Project Euler, Problem 2

I've got problem #2 in the bag.

Problem #2 goes like this:
Each new term in the Fibonacci sequence is generated by adding the previous two terms. By starting with 1 and 2, the first 10 terms will be:

1, 2, 3, 5, 8, 13, 21, 34, 55, 89, ...

Find the sum of all the even-valued terms in the sequence which do not exceed four million.

And my code goes as follows:
Haskell:

  1. --fibinaci :: (Num a) => a -> a -> [a]
  2. fibinaci a b
  3. | sum' > 4000000 = []
  4. | otherwise = sum' : fibinaci b sum'
  5. where sum' = a + b
  6.  
  7. problem2 = sum $ filter (even) (fibinaci 0 1)

Python:
  1. #!/usr/bin/python
  2.  
  3. def fibinaci_list( in_list, input1, input2):
  4. flip = True
  5. while ( input1 + input2 < 4000000):
  6. if( flip == True):
  7. input1 = input1 + input2
  8. in_list.append(input1)
  9. flip = False
  10. else:
  11. input2 = input1 + input2
  12. in_list.append(input2)
  13. flip = True
  14.  
  15. def even(n):
  16. if n % 2 == 0:
  17. return True
  18. else:
  19. return False
  20.  
  21.  
  22. def main():
  23. first_list = []
  24. fibinaci_list(first_list, 0, 1)
  25. second_list = filter(even, first_list)
  26. print "%s" % (sum(second_list))
  27.  
  28. if __name__ == "__main__":
  29. main()

And finally, Perl:
  1. #!/usr/bin/perl
  2.  
  3. my $total = 0;
  4. my $count1 = 0;
  5. my $count2 = 1;
  6. my $flip = 1;
  7.  
  8. while( $count2 + $count1 < 4000000)
  9. {
  10. if ( $flip == 1)
  11. {
  12. $count1 += $count2;
  13. if ( $count1 % 2 == 0)
  14. {
  15. $total += $count1;
  16. }
  17. $flip = 0;
  18. }
  19. else
  20. {
  21. $count2 += $count1;
  22. if ( $count2 % 2 == 0)
  23. {
  24. $total += $count2;
  25. }
  26. $flip = 1;
  27. }
  28. }
  29.  
  30. print $total;

Originally, I tried to copy the Python algorithm to Perl, using an array instead of a list. That didn't work. The program would always fail due to out of memory errors. To solve this problem I changed the program to work without using arrays and just took the whole fibinaci function out and put it into main.

As always, constructive comments for the code are welcomed.

my python version

This is what I used to solve. Idk how fast it is

  1. a, b = 0, 1
  2. c = 0
  3. while b < 4000000:
  4. b, a = a, a + b
  5. if b % 2 == 0:
  6. c = c + b
  7. print c

Bad Python

No offense, but I think the Python and Perl versions of this code are really bad, and I'm not sure storing the entire sequence is the best way to do it in Haskell, either.

In any case, enough people have posted better Perl, so here is a better Python version:

  1. even_sum, a, b, c = 0, 0, 1, 1
  2. while c<4000000:
  3. if c&1 == 0: even_sum += c
  4. a,b,c = b, a+b, b+c
  5.  
  6. print(even_sum)

How's about this?

  1. fibs = 1 : 2 : zipWith (+) fibs (tail fibs)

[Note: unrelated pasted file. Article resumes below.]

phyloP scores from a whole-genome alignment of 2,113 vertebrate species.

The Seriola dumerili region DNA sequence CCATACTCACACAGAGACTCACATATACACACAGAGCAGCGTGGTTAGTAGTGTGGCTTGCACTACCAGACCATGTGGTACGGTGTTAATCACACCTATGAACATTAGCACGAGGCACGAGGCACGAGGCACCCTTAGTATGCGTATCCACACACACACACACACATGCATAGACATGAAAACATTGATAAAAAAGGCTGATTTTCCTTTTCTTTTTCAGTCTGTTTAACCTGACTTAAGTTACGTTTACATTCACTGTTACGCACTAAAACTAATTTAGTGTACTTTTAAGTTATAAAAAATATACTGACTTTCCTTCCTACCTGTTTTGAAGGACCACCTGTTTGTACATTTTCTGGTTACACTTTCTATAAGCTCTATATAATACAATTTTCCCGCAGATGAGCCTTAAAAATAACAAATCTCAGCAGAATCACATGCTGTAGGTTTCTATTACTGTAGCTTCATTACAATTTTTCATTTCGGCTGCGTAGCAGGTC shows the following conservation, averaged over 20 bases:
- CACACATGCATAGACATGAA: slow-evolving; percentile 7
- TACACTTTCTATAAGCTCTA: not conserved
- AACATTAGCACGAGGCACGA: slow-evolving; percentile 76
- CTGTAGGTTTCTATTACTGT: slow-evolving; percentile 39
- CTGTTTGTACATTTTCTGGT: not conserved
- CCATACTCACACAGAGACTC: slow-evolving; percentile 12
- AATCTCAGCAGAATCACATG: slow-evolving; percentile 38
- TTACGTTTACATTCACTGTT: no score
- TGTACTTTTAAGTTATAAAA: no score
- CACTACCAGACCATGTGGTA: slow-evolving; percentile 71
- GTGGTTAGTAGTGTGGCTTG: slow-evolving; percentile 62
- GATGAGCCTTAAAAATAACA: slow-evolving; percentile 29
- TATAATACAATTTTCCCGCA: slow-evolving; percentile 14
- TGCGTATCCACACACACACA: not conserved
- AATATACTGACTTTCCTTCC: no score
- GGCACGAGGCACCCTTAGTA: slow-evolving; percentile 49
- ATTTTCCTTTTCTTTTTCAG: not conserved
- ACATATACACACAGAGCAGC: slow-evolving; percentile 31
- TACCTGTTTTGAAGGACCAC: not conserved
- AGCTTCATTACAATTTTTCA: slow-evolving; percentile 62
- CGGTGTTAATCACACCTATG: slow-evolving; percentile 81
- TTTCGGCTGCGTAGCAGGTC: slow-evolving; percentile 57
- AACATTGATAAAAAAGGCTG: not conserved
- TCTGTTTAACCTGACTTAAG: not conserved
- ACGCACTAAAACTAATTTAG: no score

2. problem2 = sum . takeWhile (<4000000) . filter even $ fibs

fibo is a closure

  1. #! /usr/bin/perl
  2. use 5.10.0;
  3. use strict;
  4. use warnings;
  5. use List::Util qw/ sum /;
  6.  
  7. my $fib = do {
  8. my @f = ( 1, 2 );
  9. sub {
  10. push @f, sum @f;
  11. shift @f;
  12. }
  13. };
  14.  
  15. my $count = 0;
  16. while ( my $_ = &$fib ) {
  17. next if $_ % 2;
  18. my $c = $count + $_;
  19. if ( $c < 4_000_000 ) { $count = $c }
  20. else { say $count; exit }
  21. }

Solomon Foster wrote it in Perl6:

say [+] (1, 1, *+* ... 4000000).grep(* !% 2)

You write wrong in Perl

Your Perl code looks like ugly PHP, it's wrong and your Perl code (good Perl code) can't be the same like Python code, it's different languages, that uses different paradigms of programming. Try read some good books about Perl like "Intermediate Perl" + "High order Perl" in that order, and you'll discover incredible heights of Perl programming.

Despite your harsh language;

Despite your harsh language; I appreciate your input. I will purchase those book in the near future and soon after that I will start to write "prettier" Perl code.

I speak English not so well,

I speak English not so well, and I do not want to offend you in any way.

The second book that i pointed is the best book on how to use recursion and closures, and this knowledge can be useful not only for Perl.

Hey ZloyRusskiy, Would you

Hey ZloyRusskiy,

Would you use the Contact link above and send me an email with a way to contact you? I have problem 3 figured out, but I'm having serious problems with translating my Python algorithm to Perl.

Thanks.

No offense taken and thank

No offense taken and thank you for saying that. Also I really do appreciate the book recommendations. The High Order Perl book has gotten some great reviews on Amazon, and I really look forward to going through it.

Also, thanks for the comments after this on with the code in them. Its much easier to learn efficient Perl when you already have an idea of what your trying to accomplish.

Another one-liner: perl -E

Another one-liner:

perl -E 'for ($a=1,$b=2;$s < 4_000_000; ($a,$b) = ($b,$a+$b)) { $s += $a unless $a % 2 }; say $a'

sorry, i have misprinted:

sorry, i have misprinted: "say $s" must be in the end of code

of full variant

use 5.012;
my $sum;
for ( my ($a,$b) = (1,2) ; $sum < 4_000_000 ; ($a,$b) = ($b,$a+$b) ) {
$sum += $a unless $a % 2;
};
say $sum;

why not use a shorter version

why not use a shorter version :-)

#!/usr/bin/perl
use List::Util qw(sum);

@f = (0,1);
push @f, sum @f[-1,-2] while ($f[-1] < 4_000_000);
print sum grep {$_ % 2 == 0} @f;

If you made it this far down into the article, hopefully you liked it enough to share it with your friends. Thanks if you do, I appreciate it.

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